Prove your humanity

Additional reporting by Ideastream’s Josh Boose and Andrew Meyer

President Joe Biden made his first trip to East Palestine Friday since the Feb. 3, 2023, Norfolk Southern train derailment and subsequent burn-off of vinyl chloride that was carried in five tanker cars. He came at the invitation of the village’s mayor, although there were many who questioned why it took the president more than a year to come.

At a press conference during the tour, Biden defended the efforts of his administration since the derailment. He also said the derailment was the result of an act of greed that was 100% preventable.

“My administration ordered Norfolk Southern to clean up the mess it created and make sure it was done right,” Biden said. “That includes an executive order I signed to continue our priority to hold Norfolk Southern fully accountable for this disaster.”

Since the derailment, some residents have expressed concerns about exposure to vinyl chloride and the dioxins created by the burn. During a tour of the derailment site, Biden addressed those health concerns with an announcement of new steps by his administration.

“Today, I’m announcing the award of six National Institute of Health grants to some of America’s best research universities to study the short- and long-term impacts of what happened here,” he said.

Mayor Trent Conaway, who has said he is not a supporter of the president, had nonetheless invited Biden to come to the town to see firsthand the impact of the derailment and the status of the cleanup one year later. Conaway joined Biden in calls for increased regulations of toxic chemicals by rail.

“President Biden, your long-awaited visit to our village today allows us to focus on the things we agree with, acknowledging this disaster should never have happened … address the long-term health concerns and the economic growth of the village and ensure this never happens again to another community,” he said.

Conaway had previously criticized Biden for sending administration officials to Ohio over the past year rather than visiting himself.

U.S. Environmental Protection Agency Administrator Michael Regan joined the president at Friday’s briefing. Regan pointed out that first responders from the EPA worked alongside local efforts beginning in the hours after the derailment. And he cited the EPA-directed cleanup over the past year.

“To date, we’ve removed 176,000 tons of contaminated soil out of the community for safe disposal,” Regan said. “We’ve shipped more than 43 million gallons of wastewater offsite — more than six million gallons that were treated onsite prior — to being safely shipped offsite.”

The EPA has every available enforcement tool available to ensure that Norfolk Southern completes and pays for the cleanup, he added.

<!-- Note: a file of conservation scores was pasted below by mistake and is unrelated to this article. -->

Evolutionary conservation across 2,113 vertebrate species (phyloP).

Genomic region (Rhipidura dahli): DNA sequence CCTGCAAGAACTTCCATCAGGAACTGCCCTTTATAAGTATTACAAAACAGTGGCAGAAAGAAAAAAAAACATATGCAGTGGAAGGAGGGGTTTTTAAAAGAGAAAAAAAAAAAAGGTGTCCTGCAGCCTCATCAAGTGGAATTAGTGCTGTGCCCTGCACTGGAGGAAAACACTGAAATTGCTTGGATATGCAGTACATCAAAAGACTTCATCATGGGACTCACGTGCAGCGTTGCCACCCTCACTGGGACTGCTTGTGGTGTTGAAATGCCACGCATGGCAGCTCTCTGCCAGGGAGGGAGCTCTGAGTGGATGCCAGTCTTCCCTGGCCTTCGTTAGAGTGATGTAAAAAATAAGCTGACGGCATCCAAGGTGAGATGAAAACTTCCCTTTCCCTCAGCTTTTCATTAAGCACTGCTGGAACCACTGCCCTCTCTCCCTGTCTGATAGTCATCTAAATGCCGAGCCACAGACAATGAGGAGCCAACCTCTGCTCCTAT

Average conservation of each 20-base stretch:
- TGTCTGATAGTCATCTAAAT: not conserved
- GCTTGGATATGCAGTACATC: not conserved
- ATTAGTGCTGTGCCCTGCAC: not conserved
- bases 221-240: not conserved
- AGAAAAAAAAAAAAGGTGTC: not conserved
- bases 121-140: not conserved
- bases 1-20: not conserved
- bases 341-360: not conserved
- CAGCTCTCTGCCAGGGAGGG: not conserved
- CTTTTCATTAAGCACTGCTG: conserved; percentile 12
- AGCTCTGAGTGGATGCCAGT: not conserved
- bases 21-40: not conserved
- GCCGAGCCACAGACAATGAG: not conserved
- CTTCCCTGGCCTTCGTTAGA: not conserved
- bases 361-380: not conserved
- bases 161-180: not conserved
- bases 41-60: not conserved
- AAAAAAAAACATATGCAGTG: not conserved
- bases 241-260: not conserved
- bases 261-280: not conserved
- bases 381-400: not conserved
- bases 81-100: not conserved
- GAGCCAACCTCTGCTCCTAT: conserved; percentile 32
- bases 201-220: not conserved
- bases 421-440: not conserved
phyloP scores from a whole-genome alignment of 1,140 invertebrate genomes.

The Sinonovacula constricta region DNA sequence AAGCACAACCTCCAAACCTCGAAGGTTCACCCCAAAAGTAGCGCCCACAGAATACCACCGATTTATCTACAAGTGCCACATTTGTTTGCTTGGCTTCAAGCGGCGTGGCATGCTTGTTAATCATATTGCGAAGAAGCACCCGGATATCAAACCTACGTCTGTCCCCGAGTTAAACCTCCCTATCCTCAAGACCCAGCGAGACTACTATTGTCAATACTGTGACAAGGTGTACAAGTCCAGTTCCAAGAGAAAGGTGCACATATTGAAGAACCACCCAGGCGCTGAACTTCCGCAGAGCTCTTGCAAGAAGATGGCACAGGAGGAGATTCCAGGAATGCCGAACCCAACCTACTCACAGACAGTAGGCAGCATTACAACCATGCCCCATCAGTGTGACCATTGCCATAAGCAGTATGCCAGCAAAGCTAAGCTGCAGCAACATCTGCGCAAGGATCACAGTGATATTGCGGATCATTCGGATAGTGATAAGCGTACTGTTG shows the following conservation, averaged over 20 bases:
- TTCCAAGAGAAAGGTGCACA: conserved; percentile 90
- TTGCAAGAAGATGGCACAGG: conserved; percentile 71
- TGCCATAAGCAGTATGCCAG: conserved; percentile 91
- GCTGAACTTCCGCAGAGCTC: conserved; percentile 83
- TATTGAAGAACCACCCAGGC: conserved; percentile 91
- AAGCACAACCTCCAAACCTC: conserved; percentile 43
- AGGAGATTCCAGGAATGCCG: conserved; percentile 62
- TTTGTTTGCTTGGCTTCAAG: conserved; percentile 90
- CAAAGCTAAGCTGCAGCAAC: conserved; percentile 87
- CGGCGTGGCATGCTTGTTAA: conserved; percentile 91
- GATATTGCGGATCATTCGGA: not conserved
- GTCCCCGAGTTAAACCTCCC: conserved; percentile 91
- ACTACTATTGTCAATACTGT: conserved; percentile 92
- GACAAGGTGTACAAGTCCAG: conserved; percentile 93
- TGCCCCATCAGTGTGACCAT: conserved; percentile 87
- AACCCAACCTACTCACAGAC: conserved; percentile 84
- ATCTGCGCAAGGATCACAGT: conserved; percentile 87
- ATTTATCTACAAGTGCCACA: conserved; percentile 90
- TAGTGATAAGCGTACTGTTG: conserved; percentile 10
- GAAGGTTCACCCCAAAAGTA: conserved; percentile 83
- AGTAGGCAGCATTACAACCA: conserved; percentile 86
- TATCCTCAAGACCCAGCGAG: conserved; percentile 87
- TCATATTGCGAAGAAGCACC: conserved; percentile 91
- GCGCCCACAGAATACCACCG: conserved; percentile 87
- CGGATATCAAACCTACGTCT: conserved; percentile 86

While Biden toured the village, dozens of supporters of former President Donald Trump rallied in the downtown area, protesting the visit. The sentiment of protesters was that Biden was simply “too late.”

Nancy Berdis of Rogers is disappointed it’s taken this long for Biden to visit.

“It’s too late, way too late,” she said. “We need Trump back.”

Trump supporters face off with pro Palestinian protesters across the street.

Trump supporters and pro-Palestine supporters faced off in East Palestine on Feb. 16, 2024. Photo: Abigail Bottar / Ideastream Public Media

East Palestine doesn’t need any help from Biden, Don Skowron of Beaver Township, Pennsylvania, just over the state line from East Palestine, said.

“I think that we can do it on our own,” he said. “We don’t need government aid.”

Ronnie Johnston owns a contracting business, mainly repairing roofs, that he said was hurt by the derailment.

“Do you want to touch roofs that have been sprayed by the stuff? I just got a call yesterday to look at one, and it was half a block away from the derailment,” he said. “It’s a 100-year-old roof. It has all the crap on it. I’m scared to do it.”

Johnston was also out supporting Trump, who he plans to vote for in November.

“I think he would do more to try to establish a disaster zone or establish loans and what not for the businesses around here to get some access to some less expensive money,” he said, “and I think he would be more diligent on the cleanup.”

Ralph Neopolitan of New Castle, Pennsylvania, came out to East Palestine to support Biden.

“I think that he did the right thing by not showing up here right away, because you have to pretty much shut down a train when someone like that shows up to,” he said. “And why would you do that when there’s an emergency going on, and you have to clean the place up?”

Although decked out in Trump merchandise, Brock Severs of Negly, south of East Palestine, said he came to give Biden a chance.

“I wanted to hear what he had to say and what he plans to do to fix what happened here as commander in chief of our country,” he said.

Severs hopes Biden injects some positivity in the town like when Trump visited in 2023.

“I’d like him to reimburse a lot of people and, if not, just bring more life back into the community,” he said.

More than 200 residents and environmental activists signed a letter to Biden this week urging him to issue a major disaster declaration.

In addition to the Trump rally, pro-Palestinian protesters from across Northeast Ohio also rallied in East Palestine, hoping to catch the attention of the president.